Endocrine active substances and non-monotonic dose response – EFSA’s ongoing work
EFSA is currently involved in a number of initiatives to develop scientific knowledge in the field of endocrine active substances and also on overlapping issues such as non-monotonic dose-response relationships and biological relevance in risk assessment. This work follows up on a 2013 scientific opinion by EFSA which provided a definition of endocrine disruptors.
Endocrine active substances are chemicals that can interact or interfere with normal hormonal activity. In its March 2013 scientific opinion, EFSA’s Scientific Committee endorsed the World Health Organization’s definition of an endocrine disruptor: there should be reasonable evidence that the substance can cause an adverse effect as a result of its interaction or interference with the endocrine system.
Hypotheses about “low dose effects” (occurring at levels below those typically used in standard toxicological testing) and irregular/non-linear (or “non-monotonic”) dose-response relationships of chemicals challenge key concepts in toxicology and risk assessment. Although not addressed in EFSA’s 2013 opinion – which was carried out in response to specific questions from the European Commission about criteria for identifying endocrine disruptors and the appropriateness of testing methods – EFSA recognised in the opinion that these cross-cutting issues warranted more in-depth attention.
Already in June 2012, EFSA had held a scientific colloquium to bring together leading scientific minds from across the globe to discuss the low dose hypothesis. The Authority followed up this work in June 2013, by commissioning a critical review of all available data and studies on non-monotonic dose-responses of substances for human risk assessment in the area of food safety. This project, awarded to the French and Austrian food safety authorities (ANSES and AGES respectively) together with Sweden’s Karolinska Institute Institutet and the Dutch National Institute for Public Health and the Environment (RIVM), is on-going and due to conclude by the end of 2015.
Indirectly, during the Scientific Committee’s discussions for its 2013 opinion on endocrine disruptors, EFSA’s experts also concluded that guidance was needed on several cross-cutting concepts used in risk assessment that impact the breadth of EFSA’s work. In particular, guidance on biological relevance aims to further clarify and create a common understanding of how expert judgement is used to decide on the usefulness of data available for an assessment. It will specifically tackle important questions raised during the Scientific Committee’s discussions on their endocrine disruptors opinion about ‘adversity’ in risk assessment. For example, is an observed effect adverse in the organism (e.g. test animal) being studied or just an adaptive response? Can the available data (e.g. test results) be extrapolated to humans or another specific population being assessed?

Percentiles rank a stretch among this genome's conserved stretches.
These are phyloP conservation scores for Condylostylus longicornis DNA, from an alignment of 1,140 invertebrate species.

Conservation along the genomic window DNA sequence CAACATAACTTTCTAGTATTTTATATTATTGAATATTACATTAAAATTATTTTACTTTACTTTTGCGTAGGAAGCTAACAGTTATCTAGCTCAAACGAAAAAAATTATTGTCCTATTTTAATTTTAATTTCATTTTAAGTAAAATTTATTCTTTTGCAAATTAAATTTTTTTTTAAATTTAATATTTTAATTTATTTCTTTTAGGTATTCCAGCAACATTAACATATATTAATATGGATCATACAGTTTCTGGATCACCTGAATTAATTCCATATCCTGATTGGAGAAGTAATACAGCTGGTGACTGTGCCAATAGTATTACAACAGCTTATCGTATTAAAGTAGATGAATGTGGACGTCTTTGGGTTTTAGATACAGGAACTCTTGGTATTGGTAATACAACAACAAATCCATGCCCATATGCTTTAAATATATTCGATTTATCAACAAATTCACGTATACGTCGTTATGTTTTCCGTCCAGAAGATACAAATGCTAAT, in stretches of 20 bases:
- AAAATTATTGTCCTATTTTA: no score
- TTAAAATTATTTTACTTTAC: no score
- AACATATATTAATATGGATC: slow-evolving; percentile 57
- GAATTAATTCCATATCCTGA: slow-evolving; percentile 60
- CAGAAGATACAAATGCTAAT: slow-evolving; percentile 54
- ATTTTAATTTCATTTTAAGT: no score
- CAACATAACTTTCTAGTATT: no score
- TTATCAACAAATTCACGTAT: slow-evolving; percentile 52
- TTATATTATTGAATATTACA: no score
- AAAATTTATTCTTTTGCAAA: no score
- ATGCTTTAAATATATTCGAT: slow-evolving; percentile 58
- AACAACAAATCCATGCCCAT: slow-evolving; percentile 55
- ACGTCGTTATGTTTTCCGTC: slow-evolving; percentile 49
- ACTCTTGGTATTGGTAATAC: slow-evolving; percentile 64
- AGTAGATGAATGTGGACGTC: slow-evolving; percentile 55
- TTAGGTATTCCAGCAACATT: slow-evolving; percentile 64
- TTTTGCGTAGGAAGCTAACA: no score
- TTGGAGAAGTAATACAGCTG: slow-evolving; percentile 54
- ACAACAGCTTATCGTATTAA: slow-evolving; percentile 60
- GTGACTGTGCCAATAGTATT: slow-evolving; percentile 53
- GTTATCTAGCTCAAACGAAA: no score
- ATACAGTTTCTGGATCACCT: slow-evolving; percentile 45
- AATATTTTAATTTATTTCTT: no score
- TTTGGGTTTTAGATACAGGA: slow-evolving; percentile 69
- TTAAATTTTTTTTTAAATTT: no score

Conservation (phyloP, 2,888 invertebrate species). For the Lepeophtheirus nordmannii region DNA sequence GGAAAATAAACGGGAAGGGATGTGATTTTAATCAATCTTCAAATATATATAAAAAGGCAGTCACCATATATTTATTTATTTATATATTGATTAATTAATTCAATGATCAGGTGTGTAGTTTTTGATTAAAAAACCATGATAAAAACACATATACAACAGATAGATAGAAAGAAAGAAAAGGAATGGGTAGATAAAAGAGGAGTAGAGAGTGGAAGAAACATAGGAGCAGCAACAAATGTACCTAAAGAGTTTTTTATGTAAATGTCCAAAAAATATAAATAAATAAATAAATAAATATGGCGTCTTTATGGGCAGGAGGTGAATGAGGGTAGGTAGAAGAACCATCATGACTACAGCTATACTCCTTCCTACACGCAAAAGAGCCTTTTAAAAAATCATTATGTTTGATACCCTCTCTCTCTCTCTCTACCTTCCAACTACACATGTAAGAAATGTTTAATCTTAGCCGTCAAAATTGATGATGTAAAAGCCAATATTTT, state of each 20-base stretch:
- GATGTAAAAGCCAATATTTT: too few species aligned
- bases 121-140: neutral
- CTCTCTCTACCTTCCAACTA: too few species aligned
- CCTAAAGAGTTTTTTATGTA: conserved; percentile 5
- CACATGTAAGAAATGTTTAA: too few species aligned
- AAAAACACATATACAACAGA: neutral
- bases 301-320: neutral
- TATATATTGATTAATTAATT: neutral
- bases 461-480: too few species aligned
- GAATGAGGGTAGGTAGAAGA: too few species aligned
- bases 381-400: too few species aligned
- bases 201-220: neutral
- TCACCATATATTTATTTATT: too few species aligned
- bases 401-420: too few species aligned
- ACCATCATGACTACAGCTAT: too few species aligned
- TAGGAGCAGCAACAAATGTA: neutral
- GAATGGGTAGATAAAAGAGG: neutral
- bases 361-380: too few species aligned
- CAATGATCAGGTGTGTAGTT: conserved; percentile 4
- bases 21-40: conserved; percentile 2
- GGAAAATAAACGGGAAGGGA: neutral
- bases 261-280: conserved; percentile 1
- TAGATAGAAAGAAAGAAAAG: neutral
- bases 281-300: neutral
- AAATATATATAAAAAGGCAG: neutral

- Mandate for guidance to identify the biological relevance of adverse positive health effects from experimental & human studies
Continuing the Authority’s involvement in this field, EFSA scientists will be among the participants at a European Commission conference on 1 June organised to discuss criteria for identifying “endocrine disruptors”. The Chair of EFSA’s Scientific Committee, Prof Anthony Hardy, will attend the Commission-organised conference to provide further insights on EFSA’s work. EFSA scientists involved in pesticide evaluations will also contribute knowledge from their specialised area. EFSA is also participating in a related follow-up event at the European Parliament.
These activities are contributing to scientific knowledge on these issues and to the enhancement of best practices in risk assessment to address them.